DRIVING home across country from Manchester to avoid the traffic of the M62, I came across a welcome sight. In the middle of nowhere was the sign that told me I was home. YORKSHIRE. Underneath some local bard had scribed the words: “Like Lancashire BUT better...”
Since the Battle of Bosworth there has been a rivalry between these two great counties. Now it appears that our Lancashire neighbours are about to score yet another victory.
When George Osborne announced the importance of a Northern powerhouse and greater devolved powers, eyes automatically turned to Manchester. I have to admit it is a great city, but its pretensions as the capital of the North should be fought vigorously.
Where Lancashire and Manchester have scored valuable points in the race for power is cohesion. Unlike Yorkshire, they immediately decided they would bring the various authorities together and go with the idea of being governed by a mayor.
Sadly in Yorkshire, division seems to rule and the age-old rivalries of Leeds against Sheffield appear to have come to the fore. Leaders in West Yorkshire have agreed to press ahead with a devolution plan focused on the area known as the Leeds City Region. In their clamour for power they forget that Yorkshire will only truly thrive as a united region under an elected mayor.
The county has to reach a quick and decisive consensus. There is a great danger that if we do not unite and elect a charismatic statesman for the county, then Yorkshire will not be at the forefront of the Northern Powerhouse.
Without an elected mayor and advocate on the national stage, Yorkshire could find itself out in the cold and yet again made to feel like the ugly sister of Manchester.
With an elected mayor for the whole county, Yorkshire could place itself on the national scene and become the true centre of the North for business, art and culture.
Yorkshire provides some of the best people in British politics. Men and women of gravitas and flare who would be able to fight on our behalf with the Notting Hill gin club at the heart of Parliament.
An elected mayor for the whole of Yorkshire is far preferable to a metro mayor covering a small area. Yorkshire will stand or fall as a whole.
The coast and dale is just as important as the city centres. We have a great brand. Moors and sea frame a county with bustling and vibrant cities at its heart.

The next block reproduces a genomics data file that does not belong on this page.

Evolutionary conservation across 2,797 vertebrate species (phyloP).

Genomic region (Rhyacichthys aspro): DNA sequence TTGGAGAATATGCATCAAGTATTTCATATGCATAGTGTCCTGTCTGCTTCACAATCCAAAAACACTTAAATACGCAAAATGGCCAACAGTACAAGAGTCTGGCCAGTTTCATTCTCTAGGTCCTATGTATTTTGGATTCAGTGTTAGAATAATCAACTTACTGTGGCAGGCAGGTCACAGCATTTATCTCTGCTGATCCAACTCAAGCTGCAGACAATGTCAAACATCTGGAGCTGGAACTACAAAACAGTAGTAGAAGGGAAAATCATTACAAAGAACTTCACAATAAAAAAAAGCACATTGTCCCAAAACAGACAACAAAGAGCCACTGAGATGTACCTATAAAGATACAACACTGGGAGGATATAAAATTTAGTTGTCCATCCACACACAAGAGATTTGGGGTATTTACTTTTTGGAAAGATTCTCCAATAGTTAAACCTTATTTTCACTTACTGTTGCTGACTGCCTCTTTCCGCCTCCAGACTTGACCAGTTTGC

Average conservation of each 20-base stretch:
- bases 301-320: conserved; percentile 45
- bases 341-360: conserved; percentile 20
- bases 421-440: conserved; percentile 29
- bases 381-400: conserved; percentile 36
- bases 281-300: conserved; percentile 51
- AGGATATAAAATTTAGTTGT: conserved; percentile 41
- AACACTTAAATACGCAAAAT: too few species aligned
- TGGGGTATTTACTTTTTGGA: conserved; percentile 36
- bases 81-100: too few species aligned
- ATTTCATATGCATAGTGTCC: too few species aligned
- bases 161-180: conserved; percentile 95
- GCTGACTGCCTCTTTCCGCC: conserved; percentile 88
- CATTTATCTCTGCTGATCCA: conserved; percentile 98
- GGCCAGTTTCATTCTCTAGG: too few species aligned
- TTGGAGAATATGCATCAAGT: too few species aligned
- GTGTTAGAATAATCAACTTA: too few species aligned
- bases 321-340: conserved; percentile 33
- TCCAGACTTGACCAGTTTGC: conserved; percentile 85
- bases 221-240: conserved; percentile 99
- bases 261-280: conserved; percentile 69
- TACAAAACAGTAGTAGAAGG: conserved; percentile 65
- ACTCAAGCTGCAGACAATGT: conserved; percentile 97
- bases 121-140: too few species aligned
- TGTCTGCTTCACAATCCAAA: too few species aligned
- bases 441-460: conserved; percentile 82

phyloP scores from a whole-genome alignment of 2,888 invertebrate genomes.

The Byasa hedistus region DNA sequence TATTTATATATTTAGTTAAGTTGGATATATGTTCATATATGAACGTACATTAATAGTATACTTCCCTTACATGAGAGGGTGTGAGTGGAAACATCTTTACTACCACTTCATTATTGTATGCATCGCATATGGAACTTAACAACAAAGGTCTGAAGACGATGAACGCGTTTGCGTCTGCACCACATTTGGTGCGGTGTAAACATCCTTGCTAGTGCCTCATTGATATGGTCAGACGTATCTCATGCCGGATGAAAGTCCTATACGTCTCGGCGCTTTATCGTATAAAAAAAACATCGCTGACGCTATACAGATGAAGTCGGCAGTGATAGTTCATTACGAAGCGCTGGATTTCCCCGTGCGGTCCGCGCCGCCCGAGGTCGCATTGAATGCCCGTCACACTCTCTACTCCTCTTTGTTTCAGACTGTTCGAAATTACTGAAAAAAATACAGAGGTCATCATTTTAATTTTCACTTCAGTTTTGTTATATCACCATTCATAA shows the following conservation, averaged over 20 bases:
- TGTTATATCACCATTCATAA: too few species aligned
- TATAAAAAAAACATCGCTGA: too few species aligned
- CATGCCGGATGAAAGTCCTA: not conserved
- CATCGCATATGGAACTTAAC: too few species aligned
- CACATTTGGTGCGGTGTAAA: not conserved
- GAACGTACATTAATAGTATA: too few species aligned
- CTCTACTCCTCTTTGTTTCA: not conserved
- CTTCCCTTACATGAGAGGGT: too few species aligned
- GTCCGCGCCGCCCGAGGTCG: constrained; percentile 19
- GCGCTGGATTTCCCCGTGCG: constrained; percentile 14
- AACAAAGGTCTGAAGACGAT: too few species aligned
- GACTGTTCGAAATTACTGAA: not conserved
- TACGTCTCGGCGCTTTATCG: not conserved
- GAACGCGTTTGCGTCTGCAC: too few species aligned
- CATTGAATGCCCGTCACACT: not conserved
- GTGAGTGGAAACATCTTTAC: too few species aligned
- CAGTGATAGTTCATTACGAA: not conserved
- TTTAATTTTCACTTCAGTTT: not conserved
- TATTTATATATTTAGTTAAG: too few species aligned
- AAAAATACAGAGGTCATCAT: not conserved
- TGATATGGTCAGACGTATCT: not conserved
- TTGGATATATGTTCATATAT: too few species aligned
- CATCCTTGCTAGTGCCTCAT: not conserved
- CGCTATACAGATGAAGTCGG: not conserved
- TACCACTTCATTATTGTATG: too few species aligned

What we need is a Boris Johnson-like figure to raise the awareness of the world to the wonders of Yorkshire. A woman or man to go out and sell the talents and skills of the people who live here and the varied businesses and initiatives we have on offer.
The various metro regions within the county now have to set aside the squabbles and petty concerns and see the big picture. A politician such as Alan Johnson would be an ideal candidate to lead Yorkshire. I am not a fan of New Labour, but Johnson has got the “Boris appeal”. He is a man of the people, straight talking and from humble roots and somewhere in his ancestry must have Yorkshire blood.
Articulate, confident and approachable, he is just the person the county needs to represent it on the national and international scene.
Yorkshire deserves its own mayor with a say over budgets for transport and police. We could get rid of all the petty police commissioners and their pocket police forces and have a united police service.
An elected mayor would be able to instigate a dual carriageway from York to Scarborough, a new airport to replace Leeds Bradford and improved roads throughout the county.
They would become the figurehead for a proud people, a spokesperson for an often-lost Northern voice. At last we could then become the true Northern powerhouse with properly devolved powers. An elected mayor could speak out for the county and utter those famous words: “Yorkshire – like Lancashire but better...”
GP Taylor is a writer and broadcaster and can be followed @GPTaylorauthor.